Cache County's research site for the National Children's Study enters a new phase
The study used public events and media to raise awareness and encourage participation. Here is co-principal investigator Vonda Jump at the USU Homecoming Parade. Photo courtesy of Ben Goodson.
Children are not small adults…they are little individuals who have unique differences that make them very vulnerable to disease and other health problems.
That is why the National Institute of Child Health and Human Development initiated the National Children’s Study, a long-term research project seeking to determine how the chemical, biological, physical, emotional and social environments in which children live impact their health and development.
Researchers in Cache County are involved in an early, pilot phase of the study. The nationwide study’s main push is expected to begin within the next two years.
“Children born today are the first generation at risk of being less healthy than their parents,” said Dr. Mark Innocenti, Director of the Research and Evaluation Division of the Center for Persons with Disabilities at Utah State University. Dr. Innocenti is also a Senior Investigator at the Cache County Study location. Utah State University has been working in partnership with the Department of Pediatrics at the University of Utah to run the study in Cache County.
Read more on the CPD website.
April at the CPD, from research to the concert hall
American Sign Language theatrical interpreter Jaime Turner during a 2008 performance of Handel's Messiah. Photo courtesy of Donna Barry for Utah State University magazine.
The American Festival Chorus and Orchestra helped us celebrate our 40th Anniversary this month. So did a group of USU faculty, students and alumni who performed theatrical interpretation of the event in American Sign Language. The theatrical interpretation group was composed of both hearing and Deaf USU alumni, current students, and faculty.
The CPD thanks all of them for remembering us in such a beautiful way. (For Dr. Craig Jessop's comments on the event, read the story from Cache Valley Daily in the right column of this newsletter. The choir's artistic director is also Dean of the Caine College of the Arts at USU.)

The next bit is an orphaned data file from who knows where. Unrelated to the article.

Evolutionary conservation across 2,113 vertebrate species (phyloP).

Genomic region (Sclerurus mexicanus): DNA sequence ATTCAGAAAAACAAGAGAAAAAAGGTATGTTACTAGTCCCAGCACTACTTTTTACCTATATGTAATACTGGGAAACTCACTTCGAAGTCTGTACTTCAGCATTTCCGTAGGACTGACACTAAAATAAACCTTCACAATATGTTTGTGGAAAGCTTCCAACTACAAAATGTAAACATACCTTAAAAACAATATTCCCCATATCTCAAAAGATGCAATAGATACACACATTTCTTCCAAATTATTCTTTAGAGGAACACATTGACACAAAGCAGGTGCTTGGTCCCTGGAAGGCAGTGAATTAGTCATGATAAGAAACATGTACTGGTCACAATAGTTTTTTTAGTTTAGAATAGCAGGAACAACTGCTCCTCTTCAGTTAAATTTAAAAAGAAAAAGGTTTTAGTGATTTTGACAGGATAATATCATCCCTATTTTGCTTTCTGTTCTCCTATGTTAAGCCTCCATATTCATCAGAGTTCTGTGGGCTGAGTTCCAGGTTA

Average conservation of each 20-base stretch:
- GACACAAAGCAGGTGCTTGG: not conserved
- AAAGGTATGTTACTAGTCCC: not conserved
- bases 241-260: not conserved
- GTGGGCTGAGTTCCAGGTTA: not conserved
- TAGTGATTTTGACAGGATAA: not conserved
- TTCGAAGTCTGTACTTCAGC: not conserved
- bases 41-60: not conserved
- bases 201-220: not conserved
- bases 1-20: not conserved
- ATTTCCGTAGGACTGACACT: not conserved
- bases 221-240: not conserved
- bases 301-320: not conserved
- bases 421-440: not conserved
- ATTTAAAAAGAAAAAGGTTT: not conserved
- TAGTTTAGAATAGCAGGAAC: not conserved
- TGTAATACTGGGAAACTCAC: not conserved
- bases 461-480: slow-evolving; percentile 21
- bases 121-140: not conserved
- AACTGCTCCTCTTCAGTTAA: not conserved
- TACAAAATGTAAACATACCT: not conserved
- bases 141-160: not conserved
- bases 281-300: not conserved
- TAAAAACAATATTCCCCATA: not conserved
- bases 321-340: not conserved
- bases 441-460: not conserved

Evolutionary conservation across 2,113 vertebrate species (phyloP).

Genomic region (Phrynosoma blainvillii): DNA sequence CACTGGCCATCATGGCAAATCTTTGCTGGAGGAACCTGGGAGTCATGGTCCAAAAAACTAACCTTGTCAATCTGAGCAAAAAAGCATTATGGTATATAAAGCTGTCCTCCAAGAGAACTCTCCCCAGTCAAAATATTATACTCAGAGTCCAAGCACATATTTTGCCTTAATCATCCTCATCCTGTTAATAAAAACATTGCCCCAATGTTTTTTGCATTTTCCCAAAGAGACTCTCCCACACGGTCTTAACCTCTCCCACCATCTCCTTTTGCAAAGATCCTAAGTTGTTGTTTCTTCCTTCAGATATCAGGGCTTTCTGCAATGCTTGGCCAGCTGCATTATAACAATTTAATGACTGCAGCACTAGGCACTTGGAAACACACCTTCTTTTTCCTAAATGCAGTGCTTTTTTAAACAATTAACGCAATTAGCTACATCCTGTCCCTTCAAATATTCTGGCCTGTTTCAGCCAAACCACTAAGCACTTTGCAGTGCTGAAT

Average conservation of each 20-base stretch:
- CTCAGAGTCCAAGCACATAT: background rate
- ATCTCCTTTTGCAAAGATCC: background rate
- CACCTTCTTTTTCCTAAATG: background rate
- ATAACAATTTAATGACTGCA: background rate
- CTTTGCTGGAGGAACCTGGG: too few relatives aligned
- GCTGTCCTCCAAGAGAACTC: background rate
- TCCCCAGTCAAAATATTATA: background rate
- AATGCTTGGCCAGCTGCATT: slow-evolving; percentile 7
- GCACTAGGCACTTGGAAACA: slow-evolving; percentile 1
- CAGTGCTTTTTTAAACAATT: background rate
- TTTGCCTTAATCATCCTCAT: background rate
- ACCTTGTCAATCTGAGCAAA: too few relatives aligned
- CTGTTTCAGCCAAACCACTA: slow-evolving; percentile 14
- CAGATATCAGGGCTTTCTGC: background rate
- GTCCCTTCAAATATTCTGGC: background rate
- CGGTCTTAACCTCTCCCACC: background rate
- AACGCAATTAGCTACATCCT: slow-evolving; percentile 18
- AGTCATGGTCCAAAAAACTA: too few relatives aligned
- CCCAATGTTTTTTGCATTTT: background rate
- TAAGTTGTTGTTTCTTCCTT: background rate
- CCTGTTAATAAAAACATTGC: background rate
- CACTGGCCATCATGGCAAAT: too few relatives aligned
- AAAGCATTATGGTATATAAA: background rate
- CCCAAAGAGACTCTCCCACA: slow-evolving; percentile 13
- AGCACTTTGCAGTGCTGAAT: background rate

It was a great performance and it played to a full house.
Dr. Freeman King has directed groups in other states who did theatrical interpretation of many works--including pop, folk, rock and country pieces. In each case--as with the Messiah--the goal was to communicate "the beauty of the language itself, in a way that an audience that does not understand the language can connect with the meaning."
Dr. King, director of Deaf Education at USU, said the interpreters looked at the words and expanded on them. American Sign Language uses space, time and motion in ways that enhance the performance.
Watching them interpret the Messiah was a little like listening to a French aria: Art was communicated, even if the words were not all understood.
Here are some other highlights from April:
Research Week at USU:
Students who are either employed at the CPD or who worked on CPD projects were featured during Research Week at Utah State University, where they presented on topics from traumatic brain injury to the effects of toxoplasma gondii on the female mouse brain--and its implications in research on schizophrenia. Read more on the CPD blog.
Autism Awareness Month:
We published a personal experience with a surprising twist to highlight autism awareness month. It was written by Laura Anderson, member of the CPD Consumer Advisory Council and mother of Ty, a child with autism. The post originally appeared on the Mothers of Austitic Kids web site, so it was wonderful that she shared it with us, too. You can read it on our blog.